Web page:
PUH-LEESE! Radio Pschologist Laura Schlessinger Doesn't Take Any Guff from Callers
Patton, Charlie, The Florida Times Union
The hottest new show in talk radio begins each hour with Patti
LaBelle's vibrant rendition of I've Got a New Attitude .
"I'm in control, my worries are few," LaBelle sings, by way of
introducing Laura Schlessinger, America's new favorite radio
psychologist cum moral philosopher to a daily audience estimated
at more than 10 million listeners, including an estimated 8,900
each morning on Jacksonville's WOKV (AM 930).
The song "expresses my belief that it is attitude, infinitely
more than circumstance, that determines the quality of life,"
Schlessinger wrote in the introduction to her most recent
bestseller, How Could You Do That?!
And Schlessinger certainly brings plenty of attitude to her
daily three-hour radio program. Frequently impatient, often
demanding, she's intolerant of excuses and unwilling to listen
to long, rambling explanations of the problem. "I preach, I
teach and I nag to the best of my ability," she is quoted as
saying in a brochure describing her new syndicated newspaper
"Puh-leese" is her favorite on-air expletive, conveying
exasperation with callers who make excuses for why they aren't
responsible for whatever has gone wrong in their lives.
"Take it like a man," she exhorts the callers, an expression
she uses without regard to a caller's actual gender.
Not everybody admires this approach, particularly from someone
who is perceived, not completely accurately, as a psychologist.
Her doctorate is in physiology.
Schlessinger is "holding up the promise of simple, easy, direct
answers to complex questions in life" and creating confusion by
dispensing "moral philosophizing" to callers in search of
practical help, said David Levy, a psychology professor at
Pepperdine University who has written on the
subject of radio psychologists.
But, judging by the faxes she reads during her show and the fan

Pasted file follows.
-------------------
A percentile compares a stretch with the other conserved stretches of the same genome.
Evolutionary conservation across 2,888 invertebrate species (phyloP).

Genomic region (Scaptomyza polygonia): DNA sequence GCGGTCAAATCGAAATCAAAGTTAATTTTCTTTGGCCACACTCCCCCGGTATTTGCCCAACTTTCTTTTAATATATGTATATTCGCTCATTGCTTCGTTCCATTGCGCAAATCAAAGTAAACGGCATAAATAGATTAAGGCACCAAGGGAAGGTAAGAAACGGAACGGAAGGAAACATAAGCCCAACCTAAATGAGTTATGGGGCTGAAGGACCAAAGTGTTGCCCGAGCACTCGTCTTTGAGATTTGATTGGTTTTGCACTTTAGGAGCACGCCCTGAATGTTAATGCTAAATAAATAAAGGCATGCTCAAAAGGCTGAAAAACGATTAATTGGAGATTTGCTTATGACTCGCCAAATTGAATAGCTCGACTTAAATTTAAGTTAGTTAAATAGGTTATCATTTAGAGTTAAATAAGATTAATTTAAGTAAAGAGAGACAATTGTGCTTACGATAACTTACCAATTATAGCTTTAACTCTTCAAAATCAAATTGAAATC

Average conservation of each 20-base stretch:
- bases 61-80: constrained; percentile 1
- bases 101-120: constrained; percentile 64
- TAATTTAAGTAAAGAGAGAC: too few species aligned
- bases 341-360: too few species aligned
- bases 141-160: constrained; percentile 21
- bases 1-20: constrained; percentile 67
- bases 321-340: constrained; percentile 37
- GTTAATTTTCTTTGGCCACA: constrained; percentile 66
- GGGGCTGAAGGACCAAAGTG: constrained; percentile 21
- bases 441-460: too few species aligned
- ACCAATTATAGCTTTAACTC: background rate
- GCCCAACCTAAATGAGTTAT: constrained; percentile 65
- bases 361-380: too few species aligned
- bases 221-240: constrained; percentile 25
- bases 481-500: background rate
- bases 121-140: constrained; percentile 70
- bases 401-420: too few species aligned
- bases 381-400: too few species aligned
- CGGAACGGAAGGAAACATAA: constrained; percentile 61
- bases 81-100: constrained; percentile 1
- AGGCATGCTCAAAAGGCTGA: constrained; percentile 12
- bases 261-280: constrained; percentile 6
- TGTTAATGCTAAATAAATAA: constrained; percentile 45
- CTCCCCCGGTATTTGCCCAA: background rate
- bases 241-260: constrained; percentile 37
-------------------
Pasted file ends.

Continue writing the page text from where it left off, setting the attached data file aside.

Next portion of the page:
letters she reproduces in her book, Schlessinger's often-dogmatic
approach to advice giving is what her growing legion of fans
find exciting. They like her uncompromising advocacy of personal
responsibility and traditional morality.
Certainly Schlessinger considers that the essence of her
appeal. "I started talking about honor, integrity and ethics in
tandem with the more traditional psychological approach and
BANG!!! My radio program took off and became an international
phenomenon, while purely psychology-oriented shows have more or
less dropped by the wayside," she wrote in How Could You Do
That?! (Schlessinger did not respond to requests for an
interview for this story.)
EAR OF THE MASSES
Schlessinger's show, which went into national syndication a
little more than two years ago, now airs on more than 300
stations in Canada and the United States. An estimated audience
of 10 million people makes her the second most-listened-to host
in AM talk radio, surpassed only by Rush Limbaugh.
WOKV began airing Schlessinger's program in Jacksonville
earlier this year, after focus groups responded enthusiastically
to her theme of family values.
Currently, WOKV airs her three-hour program from 7 to 10
weeknights, then repeats the last hour the next morning from 11
to noon as a lead-in to Limbaugh. From 11 to noon, her show is
listened to by an estimated 8,900 people each quarter hour,
including an average of 5,300 in WOKV's target audience,
35-to-64-year-old adults. That's 2 1/2 times the audience for
any other Jacksonville AM radio station at that hour with that
demographic group. …